The National Scoliosis Detection Program
The past several decades have seen major advances in the management of spinal deformity generally and of adolescent idiopathic scoliosis (AIS) in particular. It is now well established that early detection of AIS, and treatment where indicated, result in better outcomes. This is the basis of screening adolescent girls for scoliosis because in the early stages of curve development the girls have no symptoms.
The screening of schoolgirls commenced in many countries world-wide in the 70s, but there was considerable debate about the cost effectiveness of the programs. Apart from the high cost factor, there were no data to clearly establish the efficacy of brace treatment. This was later demonstrated in a suitably designed international clinical trial.
School screening was introduced sporadically in Australia and to a variable extent in most states and territories. By the early 90s the high cost factor led to the abandonment of most programs in government schools and a new strategy was needed. The Spine Society of Australia introduced The National Scoliosis Detection Program . This entails the distribution of a simple Fact Sheet for the target age group, 10-12 years of age. This describes the outward signs of scoliosis and how to perform the a forward bend test. If, after reading the Fact Sheet, a girl or her parents think she may have a curvature then follow-up with the family doctor is recommended.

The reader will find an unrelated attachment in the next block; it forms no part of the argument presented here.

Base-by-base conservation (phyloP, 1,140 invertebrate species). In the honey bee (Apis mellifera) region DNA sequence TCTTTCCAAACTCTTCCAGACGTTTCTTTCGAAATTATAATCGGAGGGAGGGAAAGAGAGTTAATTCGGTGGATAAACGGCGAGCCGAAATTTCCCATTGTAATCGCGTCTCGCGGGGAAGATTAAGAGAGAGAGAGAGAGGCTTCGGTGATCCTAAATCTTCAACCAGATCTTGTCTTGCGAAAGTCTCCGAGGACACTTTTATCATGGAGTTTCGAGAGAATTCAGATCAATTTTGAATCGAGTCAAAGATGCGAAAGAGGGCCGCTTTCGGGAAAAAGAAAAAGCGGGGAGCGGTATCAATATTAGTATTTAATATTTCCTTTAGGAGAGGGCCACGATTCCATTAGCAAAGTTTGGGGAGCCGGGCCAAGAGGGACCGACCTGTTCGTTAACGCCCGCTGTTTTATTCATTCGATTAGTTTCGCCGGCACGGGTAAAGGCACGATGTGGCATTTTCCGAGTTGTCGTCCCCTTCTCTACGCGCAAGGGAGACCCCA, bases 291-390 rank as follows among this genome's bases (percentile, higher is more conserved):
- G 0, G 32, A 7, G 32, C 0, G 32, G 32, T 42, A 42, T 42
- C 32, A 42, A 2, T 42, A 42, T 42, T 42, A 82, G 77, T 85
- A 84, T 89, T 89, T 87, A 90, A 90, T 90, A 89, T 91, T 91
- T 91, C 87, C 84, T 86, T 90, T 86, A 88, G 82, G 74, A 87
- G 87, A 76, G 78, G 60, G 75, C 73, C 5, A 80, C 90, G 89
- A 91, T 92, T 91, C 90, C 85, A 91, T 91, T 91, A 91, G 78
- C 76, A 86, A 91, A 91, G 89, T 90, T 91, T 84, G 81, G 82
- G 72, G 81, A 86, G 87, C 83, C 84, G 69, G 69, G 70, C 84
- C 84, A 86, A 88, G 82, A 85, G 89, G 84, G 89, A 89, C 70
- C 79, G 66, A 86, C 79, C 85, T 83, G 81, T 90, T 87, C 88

An educational program on scoliosis for general practitioners was introduced via The Australian Family Physician and is available on this website. This is complemented by an educational program for radiologists, also available on this website.The specific aims of the latter program are to keep radiation exposure to a minimum when x-rays are required for assessment and to standardize reporting to assist family doctors in managing small curves (<20°) and making decisions on specialist referral.
The program is endorsed by the Paediatrics and Child Health Division of the Royal Australasian College of Physicians.
Each Spring, all government and non-government school Principals can download the Scoliosis Detection Fact Sheet from the website and distribute it to girls in Years 5 and 7 (10 and 12 years of age in most states and territories). This is the age range when scoliosis first appears.
The optimum time for the detection of scoliosis is just after the onset of the adolescent growth spurt and this corresponds to the ages of 10-12 years for most girls. No case has ever been made for the routine screening of boys for scoliosis unless there is a family history.
In summary, self-detection is the way for the future. School screening, when properly conducted, is an effective method for detection but the cost of a national program has proved prohibitive. On the positive side, self-detection places more responsibility on the individual girl for her own health. This is regarded as a good move as it is for so many areas of health these days.